Richfield • Marion Hughes is waiting at the curb when the white mini-bus eases to a stop in front of her Richfield apartment. The 86-year-old woman is bundled against the chilly spring morning and, stepping up the steps of the aging bus, she greets the driver and three other seniors.
Hughes and her companions are headed to the Sevier County Senior Center a few minutes drive over Richfield’s gravely roads. When they arrive, the small group disembarks, sits at long tables with other seniors and eats steaming cups of chicken noodle soup. Later, they’ll play bingo before boarding the bus again for errands around town.
Hughes doesn’t drive. When she was 85, declining vision and reflexes convinced her she didn’t belong behind the wheel, she said. Hughes acknowledged she misses her car, but the senior bus takes her to lunch, grocery shopping and other errands.
For seniors like Hughes—particularly those in rural communities — the bus is a solution to the problem of diminishing mobility. But it’s imperfect: The bus, operated by the Sevier County Senior Center, runs just four days a week, said center coordinator Georgette Harvey. Drivers are mostly volunteers, though there are a few paid employees, and funding is always tight.
Like many smaller Utah towns, Richfield has no traditional public transportation to fill the gaps. The result is patchwork coverage that gets some seniors around some of the time. Worse still, experts on aging and demographics in Utah say the state is about to be hit with a massive wave of people entering old age, many of whom will struggle to get around.
An aging population • Though Utah is famous for the lowest median age in the nation, Pam Perlich said the state is quickly getting older and grayer.
“We have an age wave here just like everywhere else in the country,” said Perlich, a senior economist for the Bureau of Economic and Business Research.
Perlich attributed the “age wave” to two major factors. First, she said, the massive baby boom generation — in which births accelerated after World War II and peaked in 1957 — is now entering old age. Second, people are living longer, meaning they spend more years, or decades, as senior citizens.
Among other things, Perlich pointed to significant immigration into Utah from other states beginning in the 1970s. People who came to the state for jobs several decades ago are preparing to retire.
The Governor’s Office of Management and Budget bears out Perlich’s observations, noting that between 2010 and 2030, Utah’s elderly population will more than double to more than half a million people. Thirty years later, in 2060, there will be more than 1.1 million seniors in Utah.
Nels Holmgren, director of the Division of Aging and Adult Services, said Utah may feel demographic changes more acutely than other states.
“In Utah, obviously, we’re the youngest,” he explained. “But we’re also the sixth-fastest growing senior population.”
A rural issue • The so-called age wave creates many issues, but for people living in rural areas one of the biggest is getting around. And like elsewhere in the state, the rural senior population is growing rapidly.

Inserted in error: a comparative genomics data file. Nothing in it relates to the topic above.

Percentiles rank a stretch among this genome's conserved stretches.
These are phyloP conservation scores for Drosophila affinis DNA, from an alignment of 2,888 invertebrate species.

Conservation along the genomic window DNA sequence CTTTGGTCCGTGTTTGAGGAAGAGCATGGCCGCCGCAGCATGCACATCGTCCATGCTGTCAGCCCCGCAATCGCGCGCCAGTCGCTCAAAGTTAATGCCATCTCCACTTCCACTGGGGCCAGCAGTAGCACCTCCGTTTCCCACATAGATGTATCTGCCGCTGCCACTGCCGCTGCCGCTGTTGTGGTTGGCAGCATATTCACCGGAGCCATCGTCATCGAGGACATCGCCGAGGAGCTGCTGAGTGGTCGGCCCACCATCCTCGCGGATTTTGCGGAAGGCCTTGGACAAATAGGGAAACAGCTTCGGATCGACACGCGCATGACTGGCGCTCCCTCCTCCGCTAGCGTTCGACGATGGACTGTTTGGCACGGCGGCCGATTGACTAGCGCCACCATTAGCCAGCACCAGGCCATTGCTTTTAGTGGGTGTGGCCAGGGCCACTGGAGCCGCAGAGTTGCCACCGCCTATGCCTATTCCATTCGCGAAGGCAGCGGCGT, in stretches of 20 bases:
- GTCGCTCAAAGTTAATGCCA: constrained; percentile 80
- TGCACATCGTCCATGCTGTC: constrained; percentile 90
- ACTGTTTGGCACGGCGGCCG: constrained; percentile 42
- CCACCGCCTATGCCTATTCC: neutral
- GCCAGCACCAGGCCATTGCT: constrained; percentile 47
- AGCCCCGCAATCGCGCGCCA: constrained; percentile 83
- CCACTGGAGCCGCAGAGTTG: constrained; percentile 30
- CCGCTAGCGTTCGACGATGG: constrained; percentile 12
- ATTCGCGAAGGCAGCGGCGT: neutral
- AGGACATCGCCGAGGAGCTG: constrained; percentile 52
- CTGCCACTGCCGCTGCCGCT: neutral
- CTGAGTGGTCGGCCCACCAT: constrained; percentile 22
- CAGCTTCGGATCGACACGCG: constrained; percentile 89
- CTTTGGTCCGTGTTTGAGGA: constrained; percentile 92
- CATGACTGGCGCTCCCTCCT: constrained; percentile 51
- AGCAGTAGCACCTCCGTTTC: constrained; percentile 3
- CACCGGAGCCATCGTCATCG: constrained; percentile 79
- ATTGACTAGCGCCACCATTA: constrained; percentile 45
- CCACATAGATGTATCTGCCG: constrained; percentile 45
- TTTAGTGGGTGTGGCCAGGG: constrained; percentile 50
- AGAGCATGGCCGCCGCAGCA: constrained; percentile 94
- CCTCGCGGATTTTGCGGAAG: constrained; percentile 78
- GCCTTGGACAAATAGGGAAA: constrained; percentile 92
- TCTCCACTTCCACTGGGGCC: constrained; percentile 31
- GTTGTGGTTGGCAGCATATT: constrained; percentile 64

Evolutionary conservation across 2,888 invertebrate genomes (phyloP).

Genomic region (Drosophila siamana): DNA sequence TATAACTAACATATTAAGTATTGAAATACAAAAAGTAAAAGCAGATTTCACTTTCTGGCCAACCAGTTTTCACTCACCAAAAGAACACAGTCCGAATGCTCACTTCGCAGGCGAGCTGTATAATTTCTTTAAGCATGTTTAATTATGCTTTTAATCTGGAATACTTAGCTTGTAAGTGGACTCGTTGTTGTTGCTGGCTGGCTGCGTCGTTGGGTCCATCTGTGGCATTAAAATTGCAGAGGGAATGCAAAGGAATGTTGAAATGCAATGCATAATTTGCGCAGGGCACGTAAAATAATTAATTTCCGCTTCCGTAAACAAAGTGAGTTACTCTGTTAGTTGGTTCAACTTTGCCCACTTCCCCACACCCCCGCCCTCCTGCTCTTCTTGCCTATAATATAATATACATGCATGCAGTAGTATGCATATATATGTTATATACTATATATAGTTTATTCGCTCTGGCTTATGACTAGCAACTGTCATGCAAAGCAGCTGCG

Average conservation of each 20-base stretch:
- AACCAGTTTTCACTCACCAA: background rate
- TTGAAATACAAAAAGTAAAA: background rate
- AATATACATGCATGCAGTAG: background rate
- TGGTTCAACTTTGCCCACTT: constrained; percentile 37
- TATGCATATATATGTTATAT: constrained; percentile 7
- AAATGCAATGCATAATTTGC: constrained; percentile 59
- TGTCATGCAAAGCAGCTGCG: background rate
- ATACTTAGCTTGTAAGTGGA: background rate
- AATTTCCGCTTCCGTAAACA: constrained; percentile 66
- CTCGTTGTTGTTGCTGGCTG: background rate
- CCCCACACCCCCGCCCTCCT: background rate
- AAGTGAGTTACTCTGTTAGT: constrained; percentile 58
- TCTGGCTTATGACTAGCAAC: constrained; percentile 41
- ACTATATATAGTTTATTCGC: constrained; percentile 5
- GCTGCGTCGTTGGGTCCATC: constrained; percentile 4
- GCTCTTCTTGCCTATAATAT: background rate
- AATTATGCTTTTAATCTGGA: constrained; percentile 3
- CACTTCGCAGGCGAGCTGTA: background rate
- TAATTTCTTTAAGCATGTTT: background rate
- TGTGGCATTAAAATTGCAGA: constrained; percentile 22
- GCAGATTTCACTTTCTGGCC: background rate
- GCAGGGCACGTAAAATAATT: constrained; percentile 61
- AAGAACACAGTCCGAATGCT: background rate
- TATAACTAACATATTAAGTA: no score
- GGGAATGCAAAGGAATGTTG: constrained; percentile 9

In Sevier County, experts expect the number of seniors to grow by more than 60 percent by 2030, going from 1,547 to 2,484 people. The number of Sevier County residents over 85 will be nearly twice as high in 2030 as it is today.
According to Perlich, rural communities in particular struggle because young people tend to leave.
“In general, rural areas are areas where young people leave for economic and educational opportunities,” Perlich said. The elderly who remain gradually make up a larger segment of the population.
Other rural counties show similar patterns. In Sanpete and San Juan counties, for example, the elderly population will nearly double over the next 20 years. In Morgan and Kane counties, it will more than double. Most other rural Utah counties fall somewhere in that range.
The elderly population will increase dramatically along the urbanized Wasatch Front as well, but Holmgren noted that small towns don’t have the buses, trains and taxis that people living in urban areas take for granted.
“In rural areas there are some cases where there are no options,” Holmgren added. “There’s not equality depending on where you live.”
Less mobility, fewer options • Like Hughes, the other passengers on Richfield’s senior bus have given up driving.
Frank Whickham, 96, quit after crashing his car four years ago. George Hawley, 93, said he started riding after losing his wife. Maxine Lorensen, 91, has no family nearby and is almost entirely reliant on the bus.
“I don’t know how people in my circumstance get along without it,” Lorensen said.
Harvey said Richfield seniors who need a ride in the middle of the day, four days a week are in luck. If they need a ride at another time, Harvey does her best to arrange one. Sometimes, she succeeds.
If the seniors have an appointment in a distant community, the options are even slimmer; the bus only makes the 2½ hour trip to the Wasatch Front once a month. And both Harvey and Todd Thorne — a planner with the Six County Association of Governments, which deals with senior mobility in Juab, Millard, Piute, Sanpete, Sevier and Wayne counties—said resources are always stretched thin.
According to Mary Guy-Sell, mobility manager for the Wasatch Front Regional Council, that means people start to miss out on vital services that require traveling a longer distance.